From Election Night to Swearing-in Day – starting out as a Parliamentarian
With the conclusion of the federal election and various provincial elections within the last year, readers might wonder what happens in between the night of the win, and when the real work begins. What happens once the victory party ends? How does one start this new adventure? The following will attempt to cast light on how after the ballots are counted, the real adventure begins, from the point of view of a former New Brunswick MLA.
Once cheers subside
Once the cheers subside, and volunteers and supporters go home, the enormity of the task sets in. The morning after, the victor will continue fielding calls, and if she or he is active on social media, it will take weeks to get through the congratulatory messages. There will be the odd note of derision as well, but that comes with the territory.
Several weeks usually elapse between the election and when MLAs are sworn in. This is a time for reflection, and prompt organization. It can seem daunting, and as if one is on an island in his or her constituency. If a new member is part of a recognized party, contact from the party HQ and caucus staff will happen within days of winning.
Legislative Assembly staff, those who are impartial and do not work for the government or the political parties, will make contact to discuss helping the MLA establish an office, and to discuss personal human resource matters.
Provincial MLAs receive a jarring reminder that budgets are slender. During this writer’s brief stint in office, the annual budget was $40,000. Many criticize this amount (and would lament any number above zero) but that cash must pay for staff, rent, heat, lights, phone, internet and supplies, including furniture. Frugality is the key. Fortunately, Assembly personnel are helpful professionals who calmly guide MLAs through the budgetary realities and offer advice. They are an invaluable resource who work in the shadows, and never get the credit they deserve.
New MLAs will receive many calls and notes from individuals seeking to join the office staff. When such callers are active supporters, it is especially hard to not give a positive answer. But the reality is the new member must be comfortable with his or her new hire. A symbiotic relationship is a must. This person will know your files, and confidential information about government decisions and constituency matters relating to individuals, non-profits and businesses. Trust is obviously necessary.
This statement will undoubtedly draw ire, but I believe one’s constituency staff ought to carry the same political affiliation of the Member. It is pivotal for the proper functioning of an MLA, who operates in a political environment. It is perfectly legitimate to require philosophical compatibility in various workplaces, and public office should be no different.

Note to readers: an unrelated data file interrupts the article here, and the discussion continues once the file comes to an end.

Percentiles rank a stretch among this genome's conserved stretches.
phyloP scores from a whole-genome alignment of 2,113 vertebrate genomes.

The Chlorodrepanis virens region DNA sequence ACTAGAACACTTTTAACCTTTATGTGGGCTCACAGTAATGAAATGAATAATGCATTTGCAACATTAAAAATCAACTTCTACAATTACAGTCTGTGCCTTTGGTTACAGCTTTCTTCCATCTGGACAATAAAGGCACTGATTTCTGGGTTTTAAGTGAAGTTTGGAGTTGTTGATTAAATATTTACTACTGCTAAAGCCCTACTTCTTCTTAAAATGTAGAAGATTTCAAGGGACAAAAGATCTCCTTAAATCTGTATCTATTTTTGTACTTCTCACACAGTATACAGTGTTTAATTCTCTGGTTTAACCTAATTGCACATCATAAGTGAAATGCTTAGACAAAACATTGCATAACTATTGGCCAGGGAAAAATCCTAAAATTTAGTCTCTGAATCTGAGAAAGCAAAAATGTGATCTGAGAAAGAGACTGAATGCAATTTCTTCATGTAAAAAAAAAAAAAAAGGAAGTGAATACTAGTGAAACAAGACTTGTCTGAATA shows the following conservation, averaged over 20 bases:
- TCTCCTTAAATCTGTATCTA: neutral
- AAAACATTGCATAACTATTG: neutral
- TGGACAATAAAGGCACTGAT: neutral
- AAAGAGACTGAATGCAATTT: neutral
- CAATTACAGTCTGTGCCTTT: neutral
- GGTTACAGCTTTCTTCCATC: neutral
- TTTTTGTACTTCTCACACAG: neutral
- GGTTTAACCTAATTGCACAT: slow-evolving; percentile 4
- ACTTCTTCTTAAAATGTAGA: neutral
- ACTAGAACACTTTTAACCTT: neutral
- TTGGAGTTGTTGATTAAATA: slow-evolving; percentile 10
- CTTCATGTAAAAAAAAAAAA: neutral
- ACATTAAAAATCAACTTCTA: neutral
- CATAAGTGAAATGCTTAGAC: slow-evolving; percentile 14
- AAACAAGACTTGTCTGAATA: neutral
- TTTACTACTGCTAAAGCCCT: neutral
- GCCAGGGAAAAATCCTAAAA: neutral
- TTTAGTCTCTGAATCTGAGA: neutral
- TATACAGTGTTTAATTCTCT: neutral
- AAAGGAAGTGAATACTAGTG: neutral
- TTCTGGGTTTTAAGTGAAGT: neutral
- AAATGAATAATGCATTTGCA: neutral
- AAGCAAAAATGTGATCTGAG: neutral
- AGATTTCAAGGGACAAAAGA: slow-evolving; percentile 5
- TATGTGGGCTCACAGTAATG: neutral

Hiring well and establishing an office quickly are vital since the demands of the job are realized almost immediately. The case work starts. A typical constituency day can involve everything from disability claims, to reviewing business proposals, and lobbying from municipal governments. There is an expectation of immediate assistance, which is not unwarranted: Every member runs on a commitment to community service and responsiveness. From words to action.
MLAs and cabinet ministers in New Brunswick are typically sworn in on the same day, though this is not always the case. There are two distinct processes. Prior to the swearing-in, new and returning MLAs, on the government side, will wait anxiously by the phone, in hopes that the Premier will call offering a cabinet role. Very few admit this, but everyone does it. Any call that is not the Premier’s Office is frustrating, since no one wishes to miss the call from the leader. When such a call does not come in, members are resigned to their fate, and often turn their hopes to legislative committee roles or other parliamentary roles such as deputy speaker, whip or caucus chair.
Nothing is quite as exhilarating and frightening as delivering one’s maiden speech in the Legislative Assembly. To be surrounded by peers, many of whom have served for multiple terms. Moreover, being on film and in full view of the press gallery makes it doubly daunting.
But once the jitters subside, there is no greater feeling than representing one’s region in the Legislative Assembly. It is a reminder that the seat may be occupied by one, but it is a symbol of everyone the MLA represents.
The Greek playwright Sophocles wrote, “This is man’s highest end, to others’ service, all his powers to bend.”
Serving is not easy, but it remains a singular honour and a reminder of the democracy we are fortunate to have, and must always strive to preserve.
Wes McLean is a Senior Consultant with Capital Hill Group, who has worked with conservative governments in Ottawa, New Brunswick and Manitoba, most recently as Deputy Chief of Staff to Premier Blaine Higgs. He served as a New Brunswick MLA from 2010-2014.
Originally published in the Hill Times, November 2021